The title of this article may seem far-fetched given the high profile of governor power in the past 25 years and the volume of paper – statutes, regulations, circulars, guides and magazine articles – drowning us.
Before the Taylor Committee investigated the whole moribund system in 1975, being a school governor was a role at best peripheral and at worst a joke. Successive governments tried to make a reality of stakeholder power for parents, staff and communities in almost non-stop legislation from 1980 to 2002. This was backed by a support system, nationally and in LEAs, employing many advisers, mostly excellent I have to say, while governors’ own associations and books and journals took up the task and proliferated.
Yet the question remains from governors’ problems in magazines, conferences and personal contact for this whole quarter century of liberating legislation: ‘Yes, that’s what it says, but how can we make it happen?’
One must at least entertain the possibility that there are factors in the system school governors work within making it hard for them to have real influence on school decisions, whatever the book says. If they know their roles, and nobody is deliberately trying to frustrate the fulfilment of those roles, what gaps in knowledge, processes or attitudes, constantly lead them to ask, ‘How do we make it happen?’
I don’t believe that anyone is trying to undermine the role of governors. I have never been a peddler of conspiracy theories, if only because human institutions are rarely that efficient!
Even if senior professionals did sometimes resist the untidy if not actually threatening processes of school democracy, it’s not something we can change quickly. If we could somehow identify the obstacles to making stakeholder influence real it could have a real effect on working processes, intervention techniques, training and guidance – not only for governors but for officers who deal with governors and give them information, for trainers and, above all, for heads.
I am not convinced that the preparation of aspirants to headship includes nearly enough on the governor dimension of running a school to make a reality of governor influence. One needs not only knowledge of the bare legal provisions but practical strategies to make a success of the stakeholder input into a professional process, and ample illustrative material to apply what the law says to the daily interaction of the parties. Even our excellent LEA governor training is not always specific enough on how to make things happen when regulations say they should.
Where things go wrong
How does partnership fail in practice? I need only review questions governors ask to see how the influence they should have can be rendered completely useless.
The simplest factor is a gap in their knowledge of what actually goes on, not deliberate concealment but no notion of what they don’t know. It isn’t on the agenda (who owns the agenda?), and how can we deal with problems if we don’t know they exist? Then there are issues between head and staff or staff governors and staff generally, such as whether teachers can approach governors directly if they think there is something we should be looking at, and are they representatives or delegates of the staff?
Teacher governors regularly question how much they dare say involving the internal workings of the school in the presence of ‘outsiders’. Yes, I know we are not complaints committees on how the head is doing the job internally and managing the staff. We must also not get drawn into issues which really are more suitable for resort to teachers’ unions. But there are tricky territorial issues we can’t ignore – like how elections for staff reps are managed, an issue raised frequently with me I can assure you – and occasionally I don’t like what I hear.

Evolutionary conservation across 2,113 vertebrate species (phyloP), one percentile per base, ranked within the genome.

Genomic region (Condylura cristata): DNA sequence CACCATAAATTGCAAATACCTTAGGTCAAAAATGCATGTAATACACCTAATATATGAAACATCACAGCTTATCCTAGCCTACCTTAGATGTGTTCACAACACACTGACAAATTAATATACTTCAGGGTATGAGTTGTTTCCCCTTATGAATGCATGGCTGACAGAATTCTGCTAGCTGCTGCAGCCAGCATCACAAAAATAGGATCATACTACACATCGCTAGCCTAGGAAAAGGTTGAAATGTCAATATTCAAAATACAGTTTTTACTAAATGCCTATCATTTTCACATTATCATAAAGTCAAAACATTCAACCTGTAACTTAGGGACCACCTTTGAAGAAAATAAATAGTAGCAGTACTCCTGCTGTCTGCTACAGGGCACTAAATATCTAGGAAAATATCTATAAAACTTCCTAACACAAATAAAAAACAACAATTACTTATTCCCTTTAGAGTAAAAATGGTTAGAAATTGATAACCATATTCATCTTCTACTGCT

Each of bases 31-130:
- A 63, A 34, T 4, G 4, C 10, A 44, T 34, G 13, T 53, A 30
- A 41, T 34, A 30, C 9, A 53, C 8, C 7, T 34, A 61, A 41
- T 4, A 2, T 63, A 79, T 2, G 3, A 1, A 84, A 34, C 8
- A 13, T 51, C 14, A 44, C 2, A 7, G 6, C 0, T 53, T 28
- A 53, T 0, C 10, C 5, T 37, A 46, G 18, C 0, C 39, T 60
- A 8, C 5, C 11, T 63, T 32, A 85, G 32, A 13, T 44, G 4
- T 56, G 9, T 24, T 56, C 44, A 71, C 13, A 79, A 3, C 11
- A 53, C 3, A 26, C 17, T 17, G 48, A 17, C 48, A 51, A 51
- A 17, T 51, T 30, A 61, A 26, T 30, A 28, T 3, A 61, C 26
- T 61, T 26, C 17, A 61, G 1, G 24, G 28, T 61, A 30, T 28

Can ‘community’ governors contribute usefully on real issues between school and community? Is there ever a place on the agenda where this could happen? Is there space for an LEA appointed governor to contribute something of general concern in the service?
Often governors feel they don’t know enough to fulfil properly their roles in general policies.
How do they know what curriculum materials exist when they are ‘attached’ to a subject area – often a purely nominal role? Can they deal well with an exclusion appeal if they have only a perfunctory acquaintance with behaviour policies? How well can they contribute to staff appointments (if they are lucky enough to have any involvement at all!) not knowing roughly how teaching is organised among the staff and what is expected of them?
Do governors ever discuss the agenda and what ought to be on it in any meaningful way? How much real involvement does the chair have in this and can other members make suggestions?
There are always one-off issues that even the best governing body can’t tackle. But increasingly common frustrations and failures in fulfilling our role call for more ownership of the real agenda.
Not just what goes on the page posted to us but regular opportunities to discuss all areas of school life, to include even one governor in certain activities (or just information about them) on which they can report – a governors’ programme which ensures no important aspect of school life gets sidelined.
I mentioned one theme which comes up worryingly often, and that is how staff governors get elected, the process and safeguards, and how much guidance they are given about their role once elected – something regularly asked from even the most open and governor friendly schools.
I will concentrate in the coming school year on some of the simple ways in which real governor input can be improved.